Does this mean O2 sensors should be replaced for preventive maintenance or as part of a high mileage major tune-up? Not unless they are defective or sluggish (slow to respond to rapid changes in the air/fuel mixture). Oxygen sensor performance can be verified with a scan tool, and a bad oxygen sensor will usually set a fault code and turn on the Check Engine Light, but not always. If an oxygen sensor fails or is getting sluggish, it will usually cause the engine to run rich. This causes an increase in fuel consumption and emissions. It usually does not hurt performance or cause other driveability issues.
Oxygen sensors are expensive to replace. They typically cost $35 to $70 each, and some may cost upwards of $200 or more depending on the application. Air/Fuel sensors (basically a more sophisticated type of oxygen sensor) are even more expensive to replace. In addition, V6 and V8 engines have one oxygen sensor for each cylinder bank, and some have two. There are also one or more oxygen sensors in the exhaust system to monitor the catalytic converter(s). So oxygen sensors should NOT be replaced unless there is a valid reason to do so (like poor fuel economy or an emissions problem).
Some manufacturers do recommend replacing high mileage oxygen sensors for preventive maintenance. The recommended replacement interval for unheated 1 or 2 wire wire O2 sensors on 1976 through early 1990s applications is 30,000 to 50,000 miles. Heated 3 and 4-wire O2 sensors on mid-1980s through mid-1990s applications should be changed every 60,000 miles. And on OBD II equipped vehicles (all 1996 and newer), some recommended replacing the oxygen sensors at 100,000 miles to restore like0new performance. Even so, as long as the original sensors are still working properly, there is no need to replace them.
Dirty fuel injectors are a common problem that can hurt engine performance, fuel economy and emissions. Many experts recommend cleaning the fuel injectors and intake system as part of a tune-up. The need for injector cleaning isn't as great as it once was thanks to improved fuel additives and redesigned injectors. But in areas that have gone to reformulated gasoline, injector clogging is more of an issue.
Fuel varnish deposits that form in injectors restrict fuel delivery, which has a leaning effect on the air/fuel mixture. The result can be lean misfire and a general deterioration in engine performance and responsiveness. Deposits can also build up on the backs of intake valves, causing cold hesitation problems in many engines. Intake valve deposits have been a problem with some newer engines that have Gasoline Direct Injection (GDI).
The cure is to clean the injectors and intake valves. Cleaning is recommended for any engine that is suffering a performance complaint or has more than 50,000 miles on the odometer. Cleaning the throttle body can also help eliminate idle and stalling problems that plague many of today's engines.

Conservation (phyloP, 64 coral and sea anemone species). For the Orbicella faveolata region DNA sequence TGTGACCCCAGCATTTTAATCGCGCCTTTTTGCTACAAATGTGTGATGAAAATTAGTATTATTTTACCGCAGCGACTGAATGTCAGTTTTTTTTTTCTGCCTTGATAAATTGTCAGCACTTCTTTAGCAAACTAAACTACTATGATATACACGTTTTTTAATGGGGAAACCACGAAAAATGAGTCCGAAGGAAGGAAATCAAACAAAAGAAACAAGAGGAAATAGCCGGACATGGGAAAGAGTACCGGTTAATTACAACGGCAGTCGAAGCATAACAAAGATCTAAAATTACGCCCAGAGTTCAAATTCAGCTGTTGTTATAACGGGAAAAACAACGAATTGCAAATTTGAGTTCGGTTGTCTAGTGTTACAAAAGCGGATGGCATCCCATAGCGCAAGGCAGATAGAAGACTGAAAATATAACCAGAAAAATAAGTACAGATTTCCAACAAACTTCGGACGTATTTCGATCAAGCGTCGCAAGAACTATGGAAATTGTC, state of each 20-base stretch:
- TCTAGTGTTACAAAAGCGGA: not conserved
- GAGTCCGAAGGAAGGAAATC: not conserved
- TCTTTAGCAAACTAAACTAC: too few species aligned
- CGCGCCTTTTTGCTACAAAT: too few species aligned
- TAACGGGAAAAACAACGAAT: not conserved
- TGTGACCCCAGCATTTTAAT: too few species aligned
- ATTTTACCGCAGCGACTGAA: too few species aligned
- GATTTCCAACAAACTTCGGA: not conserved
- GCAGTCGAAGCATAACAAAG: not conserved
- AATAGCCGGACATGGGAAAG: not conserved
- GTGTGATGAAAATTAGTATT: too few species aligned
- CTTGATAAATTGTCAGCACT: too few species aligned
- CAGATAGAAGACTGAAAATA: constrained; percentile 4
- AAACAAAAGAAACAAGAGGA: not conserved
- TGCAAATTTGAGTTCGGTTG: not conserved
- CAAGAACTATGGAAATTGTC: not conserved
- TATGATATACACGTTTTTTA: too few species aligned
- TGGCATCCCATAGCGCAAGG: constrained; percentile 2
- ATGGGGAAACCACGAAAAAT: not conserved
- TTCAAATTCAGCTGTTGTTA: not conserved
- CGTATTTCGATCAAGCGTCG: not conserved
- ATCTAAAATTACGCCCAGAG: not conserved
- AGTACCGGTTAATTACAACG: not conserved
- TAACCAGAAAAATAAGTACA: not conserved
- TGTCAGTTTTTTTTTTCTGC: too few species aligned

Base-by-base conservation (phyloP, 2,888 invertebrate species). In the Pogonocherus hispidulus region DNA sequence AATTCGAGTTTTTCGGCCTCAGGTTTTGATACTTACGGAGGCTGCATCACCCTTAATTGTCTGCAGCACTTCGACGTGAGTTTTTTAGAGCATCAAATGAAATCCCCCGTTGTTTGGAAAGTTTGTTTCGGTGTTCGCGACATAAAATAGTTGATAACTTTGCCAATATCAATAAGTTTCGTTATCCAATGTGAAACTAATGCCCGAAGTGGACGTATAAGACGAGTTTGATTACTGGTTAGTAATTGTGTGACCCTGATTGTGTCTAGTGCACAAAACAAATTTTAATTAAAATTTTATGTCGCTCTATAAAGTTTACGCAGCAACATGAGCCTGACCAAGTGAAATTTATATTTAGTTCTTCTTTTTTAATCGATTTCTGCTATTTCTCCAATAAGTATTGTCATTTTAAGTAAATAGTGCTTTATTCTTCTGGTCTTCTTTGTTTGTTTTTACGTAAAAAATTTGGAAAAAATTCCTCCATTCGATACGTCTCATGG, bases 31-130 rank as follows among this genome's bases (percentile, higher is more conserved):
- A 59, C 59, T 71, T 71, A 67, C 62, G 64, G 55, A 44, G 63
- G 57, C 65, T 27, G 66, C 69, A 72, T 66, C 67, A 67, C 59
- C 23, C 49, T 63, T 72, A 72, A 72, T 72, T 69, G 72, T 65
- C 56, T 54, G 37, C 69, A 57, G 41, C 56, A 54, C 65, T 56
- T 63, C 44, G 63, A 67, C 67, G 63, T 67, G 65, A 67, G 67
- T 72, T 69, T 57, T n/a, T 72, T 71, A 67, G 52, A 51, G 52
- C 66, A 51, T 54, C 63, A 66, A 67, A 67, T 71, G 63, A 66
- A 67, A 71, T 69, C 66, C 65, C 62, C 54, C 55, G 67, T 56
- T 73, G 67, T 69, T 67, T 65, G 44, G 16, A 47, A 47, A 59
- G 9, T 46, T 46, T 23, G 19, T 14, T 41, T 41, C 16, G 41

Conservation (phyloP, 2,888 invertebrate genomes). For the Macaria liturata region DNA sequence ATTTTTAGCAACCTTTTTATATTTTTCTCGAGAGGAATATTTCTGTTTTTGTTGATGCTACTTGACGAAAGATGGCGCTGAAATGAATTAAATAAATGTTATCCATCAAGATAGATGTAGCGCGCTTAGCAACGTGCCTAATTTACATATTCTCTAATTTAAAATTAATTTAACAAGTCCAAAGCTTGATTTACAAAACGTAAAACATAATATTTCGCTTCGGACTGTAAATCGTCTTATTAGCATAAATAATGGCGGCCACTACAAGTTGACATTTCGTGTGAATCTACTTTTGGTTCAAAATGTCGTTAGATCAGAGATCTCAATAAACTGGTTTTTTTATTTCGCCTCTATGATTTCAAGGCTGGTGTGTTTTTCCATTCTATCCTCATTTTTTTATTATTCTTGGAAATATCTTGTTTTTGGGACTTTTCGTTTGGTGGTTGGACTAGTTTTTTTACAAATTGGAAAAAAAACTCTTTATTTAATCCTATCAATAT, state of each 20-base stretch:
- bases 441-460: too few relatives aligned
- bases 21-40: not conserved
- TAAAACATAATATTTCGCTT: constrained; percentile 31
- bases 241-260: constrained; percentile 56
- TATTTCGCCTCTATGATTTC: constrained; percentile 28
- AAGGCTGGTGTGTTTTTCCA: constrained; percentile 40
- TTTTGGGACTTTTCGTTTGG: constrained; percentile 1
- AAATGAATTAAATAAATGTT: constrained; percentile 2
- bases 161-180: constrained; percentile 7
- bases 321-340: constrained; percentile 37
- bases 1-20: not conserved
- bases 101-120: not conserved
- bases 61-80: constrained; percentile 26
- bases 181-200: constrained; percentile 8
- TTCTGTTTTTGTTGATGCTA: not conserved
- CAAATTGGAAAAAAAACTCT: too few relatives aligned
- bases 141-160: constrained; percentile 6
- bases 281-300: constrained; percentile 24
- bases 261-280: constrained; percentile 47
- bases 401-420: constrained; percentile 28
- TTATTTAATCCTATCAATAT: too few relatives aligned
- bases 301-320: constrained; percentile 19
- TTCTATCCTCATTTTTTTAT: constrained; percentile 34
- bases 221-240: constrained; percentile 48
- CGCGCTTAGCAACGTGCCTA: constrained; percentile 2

CLEANING FUEL INJECTORS
The spark plug replacement interval on most late model engines with platinum or iridium spark plugs is 100,000 miles. But that does not mean the engine requires no maintenance whatsoever for 100,000 miles, or that the original spark plugs will go the distance.
Regular oil and filter changes are still necessary to maintain proper engine lubrication. Many experts still recommend changing the oil and filter 3,000 miles or three to six months if a vehicle is used primarily for short trip city stop-and-go driving.
The oil change interval can be stretched to 5,000 miles or longer if a vehicle is used primary for highway driving. For longer oil drain intervals (7,500 miles or more), you should use a top quality synthetic motor oil that can go the distance without breaking down.
The best advice is to follow the vehicle manufacturer's service recommendations in your owners manual. Servicing a vehicle more often than they recommend won't hurt anything, but exceeding their recommendations might result in oil breakdown, sludge formation and expensive engine damage.
Today's 100,000 mile tune-up interval also skirts around the issue of fuel filter and air filter replacement. A number of new cars and trucks now have "lifetime" fuel filters, most of which are located inside the fuel tank with the electric fuel pump module assembly. These filters should last upwards of 100,000 miles -- unless the fuel tank becomes contaminated with dirt, sediment or rust.
The service life of an air filter depends more on environmental factors and exposure to dust and dirt than it does time or mileage. If a vehicle is driven on gravel roads, filter life may only be a few months or few thousand miles.
Many vehicles also have a cabin air filter for the passenger compartment. This filter also needs to be replaced at specific intervals (see your owners manual for the location and recommended service interval). The recommended replacement interval for cabin air filters typically ranges from one to two years, or 15,000 to 30,000 miles.